Although that is the only time that Law & Order specifically addresses the issue of jury nullification, it has occurred in other episodes. In the eighth season episode “Burden,” for example, a jury, deprived of evidence demonstrating the work of a serial killer, votes to acquit an egomaniacal physician (John Hickock) who claims that the death of a young boy in a persistent vegetative state was an act of euthanasia. Later, in the eleventh season episode “Standoff,” a jury acquits a corrections officer (Matt Mulhern) who hired a contract killer to eliminate his fiancee’s rapist.
On the legal drama The Practice, which follows criminal trials from the defense attorney’s perspective, the characters use jury nullification on a fairly regular basis, especially when they defend clients accused of so-called victimless crimes such as prostitution, bookmaking, or drug possession. The strategy usually used in such situations, known as “This Is America” to its practitioners, was essentially an appeal to patriotism.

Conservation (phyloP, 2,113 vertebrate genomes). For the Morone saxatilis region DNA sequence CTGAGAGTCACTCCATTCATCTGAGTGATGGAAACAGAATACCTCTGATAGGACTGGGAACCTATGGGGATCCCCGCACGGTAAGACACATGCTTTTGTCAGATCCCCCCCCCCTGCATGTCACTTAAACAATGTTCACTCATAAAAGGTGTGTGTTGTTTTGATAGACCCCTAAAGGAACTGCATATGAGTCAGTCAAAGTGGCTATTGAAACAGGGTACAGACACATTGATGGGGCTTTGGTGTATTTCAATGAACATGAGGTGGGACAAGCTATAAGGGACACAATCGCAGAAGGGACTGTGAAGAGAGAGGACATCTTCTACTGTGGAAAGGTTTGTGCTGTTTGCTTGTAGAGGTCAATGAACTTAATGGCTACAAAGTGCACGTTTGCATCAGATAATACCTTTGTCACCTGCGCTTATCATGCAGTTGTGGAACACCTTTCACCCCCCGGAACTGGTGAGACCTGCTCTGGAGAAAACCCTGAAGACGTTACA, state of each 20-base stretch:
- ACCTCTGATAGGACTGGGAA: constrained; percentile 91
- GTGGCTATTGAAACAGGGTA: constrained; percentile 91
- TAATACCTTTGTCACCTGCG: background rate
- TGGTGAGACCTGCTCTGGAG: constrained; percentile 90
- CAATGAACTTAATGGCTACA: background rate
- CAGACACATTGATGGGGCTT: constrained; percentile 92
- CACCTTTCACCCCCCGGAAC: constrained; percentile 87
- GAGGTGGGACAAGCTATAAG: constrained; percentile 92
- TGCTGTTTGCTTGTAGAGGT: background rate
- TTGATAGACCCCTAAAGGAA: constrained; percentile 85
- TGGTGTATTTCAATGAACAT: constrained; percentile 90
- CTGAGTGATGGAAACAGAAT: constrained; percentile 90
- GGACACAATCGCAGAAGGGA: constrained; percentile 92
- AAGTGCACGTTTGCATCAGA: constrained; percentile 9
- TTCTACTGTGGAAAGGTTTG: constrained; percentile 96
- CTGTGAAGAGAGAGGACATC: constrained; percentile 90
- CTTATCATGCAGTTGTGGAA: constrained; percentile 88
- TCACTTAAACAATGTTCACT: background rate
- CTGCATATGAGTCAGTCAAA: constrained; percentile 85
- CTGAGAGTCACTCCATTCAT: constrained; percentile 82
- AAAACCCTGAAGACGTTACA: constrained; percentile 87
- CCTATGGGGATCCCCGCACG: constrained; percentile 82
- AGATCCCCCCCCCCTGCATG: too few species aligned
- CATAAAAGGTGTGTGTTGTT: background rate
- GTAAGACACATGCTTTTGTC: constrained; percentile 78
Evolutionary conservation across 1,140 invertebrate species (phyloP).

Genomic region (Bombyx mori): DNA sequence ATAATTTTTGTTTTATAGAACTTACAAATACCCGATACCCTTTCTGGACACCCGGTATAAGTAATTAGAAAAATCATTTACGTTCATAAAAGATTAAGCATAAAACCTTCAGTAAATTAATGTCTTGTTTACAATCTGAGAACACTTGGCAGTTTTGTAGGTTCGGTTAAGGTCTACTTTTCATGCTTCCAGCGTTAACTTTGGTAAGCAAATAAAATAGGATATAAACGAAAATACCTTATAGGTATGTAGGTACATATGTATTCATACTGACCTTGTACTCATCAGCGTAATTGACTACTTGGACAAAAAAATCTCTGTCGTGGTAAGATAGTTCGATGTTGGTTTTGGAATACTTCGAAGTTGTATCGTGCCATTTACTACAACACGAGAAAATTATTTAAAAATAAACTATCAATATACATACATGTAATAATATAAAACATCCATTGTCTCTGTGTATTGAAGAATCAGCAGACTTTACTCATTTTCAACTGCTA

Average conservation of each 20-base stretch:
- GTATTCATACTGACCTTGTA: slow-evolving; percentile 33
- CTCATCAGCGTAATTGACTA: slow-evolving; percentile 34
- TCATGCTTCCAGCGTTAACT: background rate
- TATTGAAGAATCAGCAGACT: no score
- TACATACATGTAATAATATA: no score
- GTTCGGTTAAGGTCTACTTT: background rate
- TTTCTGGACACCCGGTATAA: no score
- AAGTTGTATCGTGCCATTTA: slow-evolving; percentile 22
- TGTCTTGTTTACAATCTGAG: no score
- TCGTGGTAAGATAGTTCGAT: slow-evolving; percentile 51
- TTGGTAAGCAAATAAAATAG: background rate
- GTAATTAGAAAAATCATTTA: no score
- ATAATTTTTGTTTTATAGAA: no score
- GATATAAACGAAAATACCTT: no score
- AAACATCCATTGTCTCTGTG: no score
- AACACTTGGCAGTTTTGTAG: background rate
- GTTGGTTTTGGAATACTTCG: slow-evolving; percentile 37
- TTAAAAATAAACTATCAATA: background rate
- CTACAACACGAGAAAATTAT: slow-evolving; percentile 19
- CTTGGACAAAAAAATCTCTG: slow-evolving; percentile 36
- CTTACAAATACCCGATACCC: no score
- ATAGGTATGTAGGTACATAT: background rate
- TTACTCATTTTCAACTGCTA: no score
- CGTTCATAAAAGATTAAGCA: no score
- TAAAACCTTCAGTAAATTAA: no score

During the first season of the show, a multi-episode story arc concerns the defense of a grieving father (Jack Laufer) who murdered his daughter’s recently-acquitted killer (Greg Wrangler). Although the official defense is diminished responsibility, it amounts to a pitch for jury nullification, given overwhelming evidence of premeditation. After a prosecution spanning four episodes, the defendant is acquitted on all charges.